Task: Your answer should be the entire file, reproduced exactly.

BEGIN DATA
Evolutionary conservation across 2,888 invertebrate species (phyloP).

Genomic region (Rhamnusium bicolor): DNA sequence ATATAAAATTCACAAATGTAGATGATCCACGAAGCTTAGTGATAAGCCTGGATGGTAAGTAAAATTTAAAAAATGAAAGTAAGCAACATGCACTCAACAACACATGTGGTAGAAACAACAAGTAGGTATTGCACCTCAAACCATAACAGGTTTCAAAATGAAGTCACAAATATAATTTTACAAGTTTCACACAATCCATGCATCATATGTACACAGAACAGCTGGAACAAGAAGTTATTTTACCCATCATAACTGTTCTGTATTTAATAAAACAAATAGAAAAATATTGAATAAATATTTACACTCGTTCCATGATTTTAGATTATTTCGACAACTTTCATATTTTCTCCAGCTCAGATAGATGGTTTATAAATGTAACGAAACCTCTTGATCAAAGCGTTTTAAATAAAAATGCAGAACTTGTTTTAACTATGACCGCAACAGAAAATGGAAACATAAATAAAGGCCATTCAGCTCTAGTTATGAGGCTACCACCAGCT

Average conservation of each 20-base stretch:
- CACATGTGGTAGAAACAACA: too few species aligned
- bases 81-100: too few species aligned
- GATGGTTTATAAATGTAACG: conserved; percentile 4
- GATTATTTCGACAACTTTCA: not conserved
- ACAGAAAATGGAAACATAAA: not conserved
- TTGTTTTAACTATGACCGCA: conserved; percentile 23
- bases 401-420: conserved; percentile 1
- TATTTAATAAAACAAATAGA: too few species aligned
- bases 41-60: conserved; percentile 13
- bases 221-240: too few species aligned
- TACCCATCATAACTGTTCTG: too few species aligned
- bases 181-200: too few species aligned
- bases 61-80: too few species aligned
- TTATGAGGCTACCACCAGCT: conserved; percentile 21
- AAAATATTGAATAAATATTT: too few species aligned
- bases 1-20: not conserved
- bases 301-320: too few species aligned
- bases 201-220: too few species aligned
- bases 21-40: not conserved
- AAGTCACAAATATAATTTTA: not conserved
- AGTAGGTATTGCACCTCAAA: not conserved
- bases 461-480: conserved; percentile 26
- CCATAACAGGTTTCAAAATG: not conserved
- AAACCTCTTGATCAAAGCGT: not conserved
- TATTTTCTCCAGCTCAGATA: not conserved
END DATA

Evolutionary conservation across 2,888 invertebrate species (phyloP).

Genomic region (Rhamnusium bicolor): DNA sequence ATATAAAATTCACAAATGTAGATGATCCACGAAGCTTAGTGATAAGCCTGGATGGTAAGTAAAATTTAAAAAATGAAAGTAAGCAACATGCACTCAACAACACATGTGGTAGAAACAACAAGTAGGTATTGCACCTCAAACCATAACAGGTTTCAAAATGAAGTCACAAATATAATTTTACAAGTTTCACACAATCCATGCATCATATGTACACAGAACAGCTGGAACAAGAAGTTATTTTACCCATCATAACTGTTCTGTATTTAATAAAACAAATAGAAAAATATTGAATAAATATTTACACTCGTTCCATGATTTTAGATTATTTCGACAACTTTCATATTTTCTCCAGCTCAGATAGATGGTTTATAAATGTAACGAAACCTCTTGATCAAAGCGTTTTAAATAAAAATGCAGAACTTGTTTTAACTATGACCGCAACAGAAAATGGAAACATAAATAAAGGCCATTCAGCTCTAGTTATGAGGCTACCACCAGCT

Average conservation of each 20-base stretch:
- CACATGTGGTAGAAACAACA: too few species aligned
- bases 81-100: too few species aligned
- GATGGTTTATAAATGTAACG: conserved; percentile 4
- GATTATTTCGACAACTTTCA: not conserved
- ACAGAAAATGGAAACATAAA: not conserved
- TTGTTTTAACTATGACCGCA: conserved; percentile 23
- bases 401-420: conserved; percentile 1
- TATTTAATAAAACAAATAGA: too few species aligned
- bases 41-60: conserved; percentile 13
- bases 221-240: too few species aligned
- TACCCATCATAACTGTTCTG: too few species aligned
- bases 181-200: too few species aligned
- bases 61-80: too few species aligned
- TTATGAGGCTACCACCAGCT: conserved; percentile 21
- AAAATATTGAATAAATATTT: too few species aligned
- bases 1-20: not conserved
- bases 301-320: too few species aligned
- bases 201-220: too few species aligned
- bases 21-40: not conserved
- AAGTCACAAATATAATTTTA: not conserved
- AGTAGGTATTGCACCTCAAA: not conserved
- bases 461-480: conserved; percentile 26
- CCATAACAGGTTTCAAAATG: not conserved
- AAACCTCTTGATCAAAGCGT: not conserved
- TATTTTCTCCAGCTCAGATA: not conserved